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Viewing cable 08REYKJAVIK122, ICELAND RATIFIES IAEA CONVENTION ON NUCLEAR SAFETY

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Reference ID Created Released Classification Origin
08REYKJAVIK122 2008-06-27 09:09 2011-01-13 05:05 UNCLASSIFIED Embassy Reykjavik
VZCZCXRO4772
PP RUEHAG RUEHAST RUEHDA RUEHDF RUEHFL RUEHIK RUEHKW RUEHLA RUEHLN
RUEHLZ RUEHPOD RUEHROV RUEHSR RUEHVK RUEHYG
DE RUEHRK #0122 1790955
ZNR UUUUU ZZH
P 270955Z JUN 08
FM AMEMBASSY REYKJAVIK
TO RUEHC/SECSTATE WASHDC PRIORITY 3709
RUEHVI/AMEMBASSY VIENNA 0020
INFO RUEHZL/EUROPEAN POLITICAL COLLECTIVE
UNCLAS REYKJAVIK 000122 
 
SIPDIS 
 
E.O. 12958: N/A 
TAGS: ENRG SENV KTIA KNNP PARM IAEA IC
SUBJECT: ICELAND RATIFIES IAEA CONVENTION ON NUCLEAR SAFETY 
 
1.  (U) Iceland's Ministry for Foreign Affairs announced via a press 
release on June 25 that Iceland has ratified the International 
Atomic Energy Agency (IAEA) Convention on Nuclear Safety.   Text of 
press release follows para. 2. 
 
2.  (U) Text of the MFA press release: 
The International Atomic Energy Agency (IAEA) has been presented 
with ratification documents for the Convention on Nuclear Safety. 
The ratification of the Convention will come into effect on 
Iceland's behalf on September 2. Iceland has now ratified all IAEA 
conventions in this area. 
 
The aim of the convention is to institute and maintain a high level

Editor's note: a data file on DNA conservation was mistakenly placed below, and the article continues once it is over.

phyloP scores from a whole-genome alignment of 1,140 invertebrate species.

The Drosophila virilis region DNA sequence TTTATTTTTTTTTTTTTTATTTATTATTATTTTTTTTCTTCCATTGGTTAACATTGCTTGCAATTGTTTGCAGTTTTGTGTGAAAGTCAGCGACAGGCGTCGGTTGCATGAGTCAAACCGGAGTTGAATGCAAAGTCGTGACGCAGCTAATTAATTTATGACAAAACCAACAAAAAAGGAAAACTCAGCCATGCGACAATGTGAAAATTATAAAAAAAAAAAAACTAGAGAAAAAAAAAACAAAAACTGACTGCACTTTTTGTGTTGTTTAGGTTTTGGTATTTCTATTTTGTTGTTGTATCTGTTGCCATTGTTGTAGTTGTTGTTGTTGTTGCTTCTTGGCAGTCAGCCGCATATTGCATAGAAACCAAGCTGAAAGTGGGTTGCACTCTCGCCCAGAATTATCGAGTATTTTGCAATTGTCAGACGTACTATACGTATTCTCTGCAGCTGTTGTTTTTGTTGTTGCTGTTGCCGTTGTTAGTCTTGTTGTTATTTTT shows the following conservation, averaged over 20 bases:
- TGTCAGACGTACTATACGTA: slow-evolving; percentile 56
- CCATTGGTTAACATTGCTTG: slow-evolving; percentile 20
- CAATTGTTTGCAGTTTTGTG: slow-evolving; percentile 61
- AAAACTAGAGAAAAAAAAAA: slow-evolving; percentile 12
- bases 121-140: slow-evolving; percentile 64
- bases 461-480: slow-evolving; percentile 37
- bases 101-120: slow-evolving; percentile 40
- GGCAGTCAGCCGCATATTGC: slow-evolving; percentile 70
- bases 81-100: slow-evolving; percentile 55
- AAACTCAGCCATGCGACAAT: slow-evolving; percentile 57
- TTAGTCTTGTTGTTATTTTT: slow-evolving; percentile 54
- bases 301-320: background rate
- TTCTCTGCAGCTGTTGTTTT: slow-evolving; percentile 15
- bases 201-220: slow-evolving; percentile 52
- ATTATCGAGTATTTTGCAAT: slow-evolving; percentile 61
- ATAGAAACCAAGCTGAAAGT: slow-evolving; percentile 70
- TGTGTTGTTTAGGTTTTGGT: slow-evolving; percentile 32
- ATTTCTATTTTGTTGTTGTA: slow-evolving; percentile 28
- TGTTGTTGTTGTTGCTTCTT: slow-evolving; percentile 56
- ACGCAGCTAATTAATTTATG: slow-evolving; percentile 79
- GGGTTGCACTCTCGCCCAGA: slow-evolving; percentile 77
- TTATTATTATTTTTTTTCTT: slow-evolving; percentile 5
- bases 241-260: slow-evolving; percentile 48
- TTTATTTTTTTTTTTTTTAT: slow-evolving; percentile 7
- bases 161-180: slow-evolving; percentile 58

of safety in land-based nuclear power plants around the world 
through subscribing to appropriate measures in individual countries 
and through international cooperation. The convention is also meant 
to prevent nuclear accidents and its ramifications. 
 
In spite of the fact that there are no nuclear power plants in 
Iceland, it is important to ensure that nuclear power plants in our 
neighboring states adhere to the most stringent conditions and 
standards. Membership in this convention allows Iceland to monitor 
the safety of nuclear power plants in those countries and 
participate in discussions on safety. 
 
By becoming a member of the Convention on Nuclear Safety, Iceland 
will have ratified all of IAEA's five conventions in this area. The 
other conventions are: a) The Convention on Early Notification of a 
Nuclear Accident (1986), b) The Convention on Physical Protection of 
Nuclear Material (1980), c) The Convention on Assistance in the Case 
of a Nuclear Accident or Radiological Emergency (1986), and d) The 
Joint Convention on the Safety of Spent Fuel Management and on the 
Safety of Radioactive Waste Management (1997). 
 
The IAEA is a forum for international cooperation on nuclear issues 
that promotes the safe utilization of nuclear technology. Iceland's 
representative to the IAEA chairs the IAEA Radiation Standards 
Committee until 2010. In past years Iceland has made voluntary 
contributions to the IAEA Technology Fund. The IAEA makes regular 
requests for the participation of Icelandic experts to attend its 
meetings and give lectures. 
 
End text. 
 
VAN VOORST